The above results suggest that if Muc2 promotes host defense by flushing C. rodentium away from the mucosal surface and out of the colon, then most enteric microbes, including commensals, would be affected by such a response. Recent studies have shown that C. rodentium induced colitis causes dramatic, host-mediated changes in the commensal bacterial communities in the murine colon, including a significant reduction in total commensal numbers [58]. To test whether Muc2 plays a role in this response we measured bacterial numbers within the colorectal lumen via SYBR green staining in uninfected and infected WT and Muc2−/− mice. Our results show comparable bacterial densities in the colons of uninfected WT and Muc2−/− mice (Figure 8C). During infection of WT mice, the density of total luminal bacterial numbers began decreasing over the course of infection, with a ≈40% reduction evident by 6 DPI, consistent with the findings of Lupp et al. [58]. In contrast, there was a ≈30% increase in the total luminal bacteria recovered from Muc2−/− mice, a density significantly greater than that recovered from WT mice (Figure 8C). Analysis of the colorectal luminal contents revealed that although the percent composition of γ-Proteobacter, most of which are C. rodentium [58], [59], in the Muc2−/− mice was slightly greater compared to WT mice (Figure 8D) the vast majority (97%) of the bacteria in both mouse strains were commensals. Thus, Muc2−/− mice do not undergo the commensal loss seen in the WT mice, and in fact, exhibit a trend toward increased numbers compared to uninfected controls, although this was not significant. As the infection progressed up to 10 DPI in the Muc2−/− mice, FISH staining revealed that the mucosa became covered with a thick biofilm of pathogenic microbes mixed in with commensal bacteria (Figure 8E), which was never observed in WT mice. These results collectively suggest that during infection, Muc2 plays a critical role in regulating both pathogen and commensal interactions at the mucosal surface.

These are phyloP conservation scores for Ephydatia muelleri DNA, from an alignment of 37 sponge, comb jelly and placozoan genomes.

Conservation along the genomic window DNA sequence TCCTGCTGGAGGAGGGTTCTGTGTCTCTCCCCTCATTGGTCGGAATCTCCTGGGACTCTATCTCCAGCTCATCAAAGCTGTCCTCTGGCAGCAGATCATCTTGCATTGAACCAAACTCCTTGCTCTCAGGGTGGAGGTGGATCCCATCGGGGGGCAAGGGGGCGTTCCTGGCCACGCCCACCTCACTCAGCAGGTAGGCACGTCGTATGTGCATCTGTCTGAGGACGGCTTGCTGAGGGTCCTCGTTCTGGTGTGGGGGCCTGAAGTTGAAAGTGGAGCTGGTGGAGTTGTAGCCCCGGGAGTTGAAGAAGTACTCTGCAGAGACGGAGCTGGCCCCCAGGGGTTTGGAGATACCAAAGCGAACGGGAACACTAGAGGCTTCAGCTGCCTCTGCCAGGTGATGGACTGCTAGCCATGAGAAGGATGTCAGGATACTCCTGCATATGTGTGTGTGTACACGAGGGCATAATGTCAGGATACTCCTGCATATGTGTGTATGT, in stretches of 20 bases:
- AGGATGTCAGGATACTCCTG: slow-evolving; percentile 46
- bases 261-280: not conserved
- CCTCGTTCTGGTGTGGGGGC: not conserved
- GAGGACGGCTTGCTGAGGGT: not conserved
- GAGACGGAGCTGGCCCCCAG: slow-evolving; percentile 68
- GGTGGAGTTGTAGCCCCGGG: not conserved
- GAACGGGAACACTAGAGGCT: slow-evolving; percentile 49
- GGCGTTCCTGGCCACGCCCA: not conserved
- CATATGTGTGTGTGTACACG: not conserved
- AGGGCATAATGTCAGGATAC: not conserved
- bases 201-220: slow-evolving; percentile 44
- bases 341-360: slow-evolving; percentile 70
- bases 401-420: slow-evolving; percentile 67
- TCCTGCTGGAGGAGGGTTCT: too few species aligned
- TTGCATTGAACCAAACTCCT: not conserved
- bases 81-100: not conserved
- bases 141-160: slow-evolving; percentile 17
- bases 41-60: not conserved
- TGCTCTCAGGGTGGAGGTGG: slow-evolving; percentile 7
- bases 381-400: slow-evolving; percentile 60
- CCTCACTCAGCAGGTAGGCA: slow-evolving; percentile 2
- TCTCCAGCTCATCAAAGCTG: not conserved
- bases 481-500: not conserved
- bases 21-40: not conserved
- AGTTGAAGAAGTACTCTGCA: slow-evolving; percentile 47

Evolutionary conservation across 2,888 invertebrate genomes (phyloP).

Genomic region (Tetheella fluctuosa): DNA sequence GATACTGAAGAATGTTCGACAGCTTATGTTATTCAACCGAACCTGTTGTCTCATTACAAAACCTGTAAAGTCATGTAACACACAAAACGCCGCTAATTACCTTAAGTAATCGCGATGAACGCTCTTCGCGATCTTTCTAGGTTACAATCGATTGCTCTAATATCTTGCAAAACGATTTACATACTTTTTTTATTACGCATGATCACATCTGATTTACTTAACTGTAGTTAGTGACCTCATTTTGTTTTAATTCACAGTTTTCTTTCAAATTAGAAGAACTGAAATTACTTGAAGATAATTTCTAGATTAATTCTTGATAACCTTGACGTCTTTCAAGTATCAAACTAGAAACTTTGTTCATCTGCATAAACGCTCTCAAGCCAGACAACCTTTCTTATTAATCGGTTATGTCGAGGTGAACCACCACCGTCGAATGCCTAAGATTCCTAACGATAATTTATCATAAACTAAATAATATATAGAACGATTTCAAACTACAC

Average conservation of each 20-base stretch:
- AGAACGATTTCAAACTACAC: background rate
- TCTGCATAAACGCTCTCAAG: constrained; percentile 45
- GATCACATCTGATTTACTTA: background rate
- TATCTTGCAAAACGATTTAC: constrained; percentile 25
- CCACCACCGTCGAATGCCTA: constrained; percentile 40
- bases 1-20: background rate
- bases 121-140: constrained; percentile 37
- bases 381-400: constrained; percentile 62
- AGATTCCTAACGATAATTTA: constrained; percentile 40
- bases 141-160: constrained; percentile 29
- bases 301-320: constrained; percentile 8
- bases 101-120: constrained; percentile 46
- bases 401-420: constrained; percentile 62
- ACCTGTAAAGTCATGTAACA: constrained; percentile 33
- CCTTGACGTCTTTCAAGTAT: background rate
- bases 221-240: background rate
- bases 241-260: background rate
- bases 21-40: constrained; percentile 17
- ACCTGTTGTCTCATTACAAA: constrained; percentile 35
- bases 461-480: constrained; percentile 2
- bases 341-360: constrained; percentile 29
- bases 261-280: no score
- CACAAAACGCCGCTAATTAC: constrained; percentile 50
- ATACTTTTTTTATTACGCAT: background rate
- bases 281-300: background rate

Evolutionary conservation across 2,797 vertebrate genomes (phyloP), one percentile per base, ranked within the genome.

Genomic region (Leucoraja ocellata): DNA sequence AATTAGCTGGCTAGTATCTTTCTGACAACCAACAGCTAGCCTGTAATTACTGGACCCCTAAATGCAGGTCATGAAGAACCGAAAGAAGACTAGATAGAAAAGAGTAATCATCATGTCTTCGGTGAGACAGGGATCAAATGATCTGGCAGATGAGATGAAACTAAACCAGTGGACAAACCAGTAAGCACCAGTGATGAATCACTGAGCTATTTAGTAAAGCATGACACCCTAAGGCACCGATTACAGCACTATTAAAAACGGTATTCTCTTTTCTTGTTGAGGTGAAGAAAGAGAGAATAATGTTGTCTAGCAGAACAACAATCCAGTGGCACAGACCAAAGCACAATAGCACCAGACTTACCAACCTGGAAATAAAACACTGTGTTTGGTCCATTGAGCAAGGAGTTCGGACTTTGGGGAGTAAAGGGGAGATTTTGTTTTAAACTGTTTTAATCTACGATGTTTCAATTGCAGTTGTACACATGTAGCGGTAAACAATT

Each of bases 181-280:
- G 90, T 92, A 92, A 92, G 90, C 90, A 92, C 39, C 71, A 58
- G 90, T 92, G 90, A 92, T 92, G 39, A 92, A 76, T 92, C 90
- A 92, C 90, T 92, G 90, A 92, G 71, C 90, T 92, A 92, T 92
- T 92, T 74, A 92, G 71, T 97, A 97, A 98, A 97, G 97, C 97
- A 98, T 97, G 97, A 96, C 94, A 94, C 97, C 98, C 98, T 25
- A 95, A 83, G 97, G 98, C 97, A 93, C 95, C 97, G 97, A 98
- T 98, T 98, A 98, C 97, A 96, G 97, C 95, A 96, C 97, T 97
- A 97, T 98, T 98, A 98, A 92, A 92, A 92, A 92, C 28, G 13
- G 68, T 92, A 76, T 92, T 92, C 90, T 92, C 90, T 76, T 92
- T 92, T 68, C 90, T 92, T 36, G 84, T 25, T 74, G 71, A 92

Exaggerated barrier disruption and translocation of pathogenic and commensal bacteria in infected Muc2−/− mice

Next, we examined the factors potentially responsible for the high mortality rates seen in infected Muc2−/− mice. We speculated that the increased numbers of luminal and surface-associated bacteria would not on their own cause the deaths of Muc2−/− mice, however the association of the loosely-associated overgrowths with superficial ulceration (Figure 3C) suggested that infection-induced epithelial barrier disruption and bacterial translocation might play a causal role in their mortality. To assess this potential, we infected WT and Muc2−/− mice and at 5 DPI we orally gavaged the mice with fluorescein isothiocyanate (FITC)-Dextran (4 kDa) (FD4) and assessed the translocation of FD4 from the gut lumen into the serum. Our results showed a striking and significant increase in the amount of FD4 in the serum of infected Muc2−/− mice compared to infected WT mice and uninfected Muc2−/− mice (Figure 9A). These results demonstrate that C. rodentium infection leads to a dramatic increase in intestinal permeability in the absence of Muc2. As expected, we saw similar results in response to ΔespF C. rodentium (not shown). To determine whether the exaggerated barrier disruption seen in Muc2−/− mice led to greater systemic pathogen burdens, we analyzed systemic sites, including the spleen, liver and mesenteric lymph nodes (MLNs) at 6 DPI. We found significantly higher C. rodentium burdens in the spleen, liver, and a trend toward higher burdens in the MLNs in infected Muc2−/− vs. WT mice (Figure 9B). We also found consistently higher colony forming units (CFUs) of C. rodentium isolated from whole blood of Muc2−/− mice that was plated directly after cardiac puncture (Figure 9C).